Xiaomi Mi 6 mimics the iPhone’s camera tricks without the bump
After the swanky limited edition Mi MIX, you’d think it’d be pretty hard for Xiaomi to top that with its next flagship phone, but the new Mi 6 unveiled today still had some tricks up its sleeve. First off, the company has revived the Mi 5’s awesome curved glass back design along with a special ceramic edition, and this time it’s complemented by a piece of 2.5D front glass panel plus two new color options: metallic blue and glossy silver. To my surprise, Xiaomi has also gone back to the more expensive stainless steel (as used on the Mi 4) instead of aluminum for the mid-frame: not only is it tougher, but it’s also more luxurious with that high-gloss finish — a much welcomed feature on the blue version’s gold-colored frame.
As per usual, Xiaomi has thrown in pretty much the best essential components for its latest flagship, though this time it’s a bit more generous than before. On top of Qualcomm’s Snapdragon 835 chipset there’s a whopping 6GB of LPDDR4x RAM instead of starting at 4GB, a base storage option of 64GB instead of just 32GB, a denser 3,350 mAh battery and an improved under-glass fingerprint reader on the front (though unlike the one on the Mi 5s, this one is capacitive rather than ultrasonic). Based on the display units at the launch event, the Mi 6 is powered by MIUI 8 based on Android 7.1.1 which is remarkably up to date.
What’s more surprising is that the Mi 6 is Xiaomi’s first splash-proof device thanks to the added internal seals, though the company avoided the word “waterproof” throughout the keynote. Indeed, the Mi 6’s product page states that it has yet been put through such certification tests, so you’ve been warned.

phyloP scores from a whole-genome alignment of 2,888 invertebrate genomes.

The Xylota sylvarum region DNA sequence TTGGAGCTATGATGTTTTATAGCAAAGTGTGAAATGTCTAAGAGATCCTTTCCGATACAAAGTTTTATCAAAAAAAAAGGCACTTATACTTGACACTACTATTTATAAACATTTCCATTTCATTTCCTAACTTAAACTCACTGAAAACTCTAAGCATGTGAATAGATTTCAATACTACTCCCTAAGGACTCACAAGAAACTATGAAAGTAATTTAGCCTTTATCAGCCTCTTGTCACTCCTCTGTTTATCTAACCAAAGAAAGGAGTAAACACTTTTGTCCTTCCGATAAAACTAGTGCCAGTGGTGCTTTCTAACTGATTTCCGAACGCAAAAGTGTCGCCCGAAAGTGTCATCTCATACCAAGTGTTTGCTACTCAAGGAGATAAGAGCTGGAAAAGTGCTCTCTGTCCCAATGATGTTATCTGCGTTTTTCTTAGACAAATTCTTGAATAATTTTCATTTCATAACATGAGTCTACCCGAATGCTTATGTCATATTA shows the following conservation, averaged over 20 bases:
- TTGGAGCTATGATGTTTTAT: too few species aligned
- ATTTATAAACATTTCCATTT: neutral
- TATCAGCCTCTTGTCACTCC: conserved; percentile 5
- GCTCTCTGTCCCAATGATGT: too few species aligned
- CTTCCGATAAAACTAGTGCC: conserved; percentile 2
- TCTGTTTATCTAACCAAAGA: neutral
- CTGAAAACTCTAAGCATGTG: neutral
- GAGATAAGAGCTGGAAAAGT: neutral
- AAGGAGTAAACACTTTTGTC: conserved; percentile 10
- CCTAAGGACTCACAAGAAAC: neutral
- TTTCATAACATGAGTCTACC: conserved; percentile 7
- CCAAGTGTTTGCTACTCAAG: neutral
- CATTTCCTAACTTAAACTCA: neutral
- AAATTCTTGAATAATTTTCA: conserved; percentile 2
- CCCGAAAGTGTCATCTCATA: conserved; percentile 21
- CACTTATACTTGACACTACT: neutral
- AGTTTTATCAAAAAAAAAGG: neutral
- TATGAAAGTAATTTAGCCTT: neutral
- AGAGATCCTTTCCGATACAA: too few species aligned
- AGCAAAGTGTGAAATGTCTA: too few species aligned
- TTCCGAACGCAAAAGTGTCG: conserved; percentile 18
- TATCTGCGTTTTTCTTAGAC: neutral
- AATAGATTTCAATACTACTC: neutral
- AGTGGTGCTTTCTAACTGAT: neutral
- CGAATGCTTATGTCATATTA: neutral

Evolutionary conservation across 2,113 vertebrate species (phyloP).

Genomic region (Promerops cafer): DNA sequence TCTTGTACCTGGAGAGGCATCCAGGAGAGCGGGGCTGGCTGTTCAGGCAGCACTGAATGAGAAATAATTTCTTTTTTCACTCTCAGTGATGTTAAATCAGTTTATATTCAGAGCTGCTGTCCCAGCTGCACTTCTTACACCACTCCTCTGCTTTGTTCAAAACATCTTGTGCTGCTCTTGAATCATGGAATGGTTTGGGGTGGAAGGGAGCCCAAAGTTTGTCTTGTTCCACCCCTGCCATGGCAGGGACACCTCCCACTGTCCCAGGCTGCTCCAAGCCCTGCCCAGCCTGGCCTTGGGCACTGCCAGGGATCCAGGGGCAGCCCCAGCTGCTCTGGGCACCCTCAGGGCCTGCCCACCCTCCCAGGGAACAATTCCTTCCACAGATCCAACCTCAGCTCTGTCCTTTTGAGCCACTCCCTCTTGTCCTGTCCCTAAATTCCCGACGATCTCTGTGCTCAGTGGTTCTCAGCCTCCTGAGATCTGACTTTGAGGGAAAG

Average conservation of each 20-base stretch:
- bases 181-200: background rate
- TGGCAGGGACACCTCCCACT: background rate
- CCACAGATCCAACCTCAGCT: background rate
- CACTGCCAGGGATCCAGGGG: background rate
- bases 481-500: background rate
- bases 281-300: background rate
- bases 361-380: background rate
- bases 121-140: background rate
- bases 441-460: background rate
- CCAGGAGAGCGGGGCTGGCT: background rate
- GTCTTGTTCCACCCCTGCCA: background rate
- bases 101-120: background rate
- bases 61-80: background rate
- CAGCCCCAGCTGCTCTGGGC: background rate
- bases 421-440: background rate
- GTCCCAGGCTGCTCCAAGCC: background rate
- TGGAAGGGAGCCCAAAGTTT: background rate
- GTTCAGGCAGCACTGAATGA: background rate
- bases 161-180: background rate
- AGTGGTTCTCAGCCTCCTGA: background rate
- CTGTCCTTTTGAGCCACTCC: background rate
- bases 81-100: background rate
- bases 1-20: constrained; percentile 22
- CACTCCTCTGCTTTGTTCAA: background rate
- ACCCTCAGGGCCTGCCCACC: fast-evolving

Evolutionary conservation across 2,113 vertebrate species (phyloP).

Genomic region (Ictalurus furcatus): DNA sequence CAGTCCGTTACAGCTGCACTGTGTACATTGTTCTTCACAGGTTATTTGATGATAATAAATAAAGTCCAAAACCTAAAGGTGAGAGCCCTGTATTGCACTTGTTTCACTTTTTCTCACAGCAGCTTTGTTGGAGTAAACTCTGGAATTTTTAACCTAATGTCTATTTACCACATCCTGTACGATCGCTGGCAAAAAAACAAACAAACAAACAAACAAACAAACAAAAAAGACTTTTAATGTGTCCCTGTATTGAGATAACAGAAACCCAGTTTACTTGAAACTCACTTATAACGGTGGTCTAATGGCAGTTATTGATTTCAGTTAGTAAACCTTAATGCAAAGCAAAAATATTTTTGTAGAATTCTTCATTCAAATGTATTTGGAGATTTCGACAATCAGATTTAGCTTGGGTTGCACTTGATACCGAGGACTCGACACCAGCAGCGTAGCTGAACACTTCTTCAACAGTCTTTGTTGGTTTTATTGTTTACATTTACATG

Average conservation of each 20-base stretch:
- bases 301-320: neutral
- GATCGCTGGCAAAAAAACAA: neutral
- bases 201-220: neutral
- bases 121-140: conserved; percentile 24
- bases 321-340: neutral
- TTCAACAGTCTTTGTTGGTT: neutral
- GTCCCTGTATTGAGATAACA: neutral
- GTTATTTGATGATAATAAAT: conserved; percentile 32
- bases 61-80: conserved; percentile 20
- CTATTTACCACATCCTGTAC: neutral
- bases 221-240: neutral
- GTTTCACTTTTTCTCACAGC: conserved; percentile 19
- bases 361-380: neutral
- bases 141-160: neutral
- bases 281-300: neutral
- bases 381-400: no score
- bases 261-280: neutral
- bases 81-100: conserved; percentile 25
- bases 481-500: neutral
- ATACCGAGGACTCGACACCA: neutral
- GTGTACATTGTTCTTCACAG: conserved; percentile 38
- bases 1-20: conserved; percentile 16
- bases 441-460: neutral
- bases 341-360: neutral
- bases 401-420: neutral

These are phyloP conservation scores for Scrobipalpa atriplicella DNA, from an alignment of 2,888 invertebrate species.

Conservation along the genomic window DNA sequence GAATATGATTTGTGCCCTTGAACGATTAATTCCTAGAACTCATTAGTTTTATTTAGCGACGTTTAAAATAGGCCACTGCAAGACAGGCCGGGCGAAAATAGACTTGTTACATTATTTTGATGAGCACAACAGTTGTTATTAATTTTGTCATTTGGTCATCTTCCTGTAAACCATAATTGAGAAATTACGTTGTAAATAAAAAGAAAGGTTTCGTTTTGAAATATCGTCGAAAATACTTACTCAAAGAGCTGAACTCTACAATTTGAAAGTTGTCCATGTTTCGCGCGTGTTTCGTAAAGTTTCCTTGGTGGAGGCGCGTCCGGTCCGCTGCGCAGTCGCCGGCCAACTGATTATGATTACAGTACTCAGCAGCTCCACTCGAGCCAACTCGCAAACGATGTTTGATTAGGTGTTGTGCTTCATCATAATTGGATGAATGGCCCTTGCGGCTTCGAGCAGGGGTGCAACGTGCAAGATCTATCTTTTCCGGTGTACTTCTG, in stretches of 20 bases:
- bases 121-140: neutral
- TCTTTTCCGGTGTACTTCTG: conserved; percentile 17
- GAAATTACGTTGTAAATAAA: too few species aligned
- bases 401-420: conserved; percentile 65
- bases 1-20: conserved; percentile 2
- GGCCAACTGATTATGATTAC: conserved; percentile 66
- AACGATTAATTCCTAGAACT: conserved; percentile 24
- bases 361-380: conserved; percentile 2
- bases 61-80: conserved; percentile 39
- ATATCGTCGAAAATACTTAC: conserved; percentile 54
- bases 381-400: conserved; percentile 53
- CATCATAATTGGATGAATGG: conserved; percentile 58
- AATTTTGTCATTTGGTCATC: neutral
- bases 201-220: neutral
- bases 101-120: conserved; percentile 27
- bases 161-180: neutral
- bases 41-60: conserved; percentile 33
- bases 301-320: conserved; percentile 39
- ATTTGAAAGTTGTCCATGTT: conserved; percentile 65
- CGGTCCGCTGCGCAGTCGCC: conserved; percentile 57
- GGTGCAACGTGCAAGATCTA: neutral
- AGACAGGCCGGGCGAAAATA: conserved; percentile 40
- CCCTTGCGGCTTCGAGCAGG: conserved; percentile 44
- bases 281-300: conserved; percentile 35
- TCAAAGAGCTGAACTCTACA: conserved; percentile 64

After the Redmi Pro and the Mi 5s Plus, Xiaomi is once again dabbling with a dual camera setup on the Mi 6. Rather than going with the increasingly common RGB + BW sensor pairing, this time Xiaomi has taken a page out of Apple’s book to pair a wide-angle lens with a telephoto lens for this 12-megapixel camera: the former has an f/1.8 aperture plus a 1.25um sensor, whereas the latter — effectively a 2x optical zoom — has an f/2.6 aperture with a 1um sensor. However, unlike the iPhone 7 Plus, the Mi 6’s dual camera is flush with the body; plus its wide-angle lens features 4-axis optical stabilization, meaning it’ll take better photos in low-light conditions.
Xiaomi also boasted its latest beautification algorithm which claims to produce more natural looks, and there’s also a portrait mode which automatically adds a bokeh effect. As for selfies, there’s an 8-megapixel front camera which takes advantage of the new beautification software as well.
Much like its two predecessors, the Mi 6 is sticking with the relatively humble 5.15-inch 1080p display spec, which is good news for those who prefer something more ergonomic. It’s a nice LCD, too: like before, you get a 94.4-percent NTSC gamut, a brightness ranging from 600 nit all the way down to 1 nit (with 4,096 levels in between), and a blue light filter mode that actually eliminates harmful invisible blue light while delivering a more faithful color reproduction.
On the audio side, it’s worth noting that Xiaomi decided to ditch the headphone jack for the Mi 6, with the reason being it wanted to offer a cleaner look (ugh), which is why you’ll find a USB-C to 3.5mm headphone jack adapter in the box. Similarly, there’s no fancy DAC chip here to satisfy audiophiles, though the phone does have a stereo loudspeaker implementation — using the earpiece as one of the two audio channels — similar to those used on recent HTC and Huawei devices for casual video-watching.
As with pretty much all Xiaomi products, the Mi 6 will only be available in China to begin with as of April 28th, with the 64GB model priced at 2,499 yuan (about $360) and the 128GB flavor at 2,899 yuan ($420). And for an extra 100 yuan ($15) you can get the 128GB ceramic edition with 18K gold rim around the main camera lenses. Alas, CEO Lei Jun said the silver edition isn’t quite ready for mass production; it’ll apparently be months before it’s finally ready.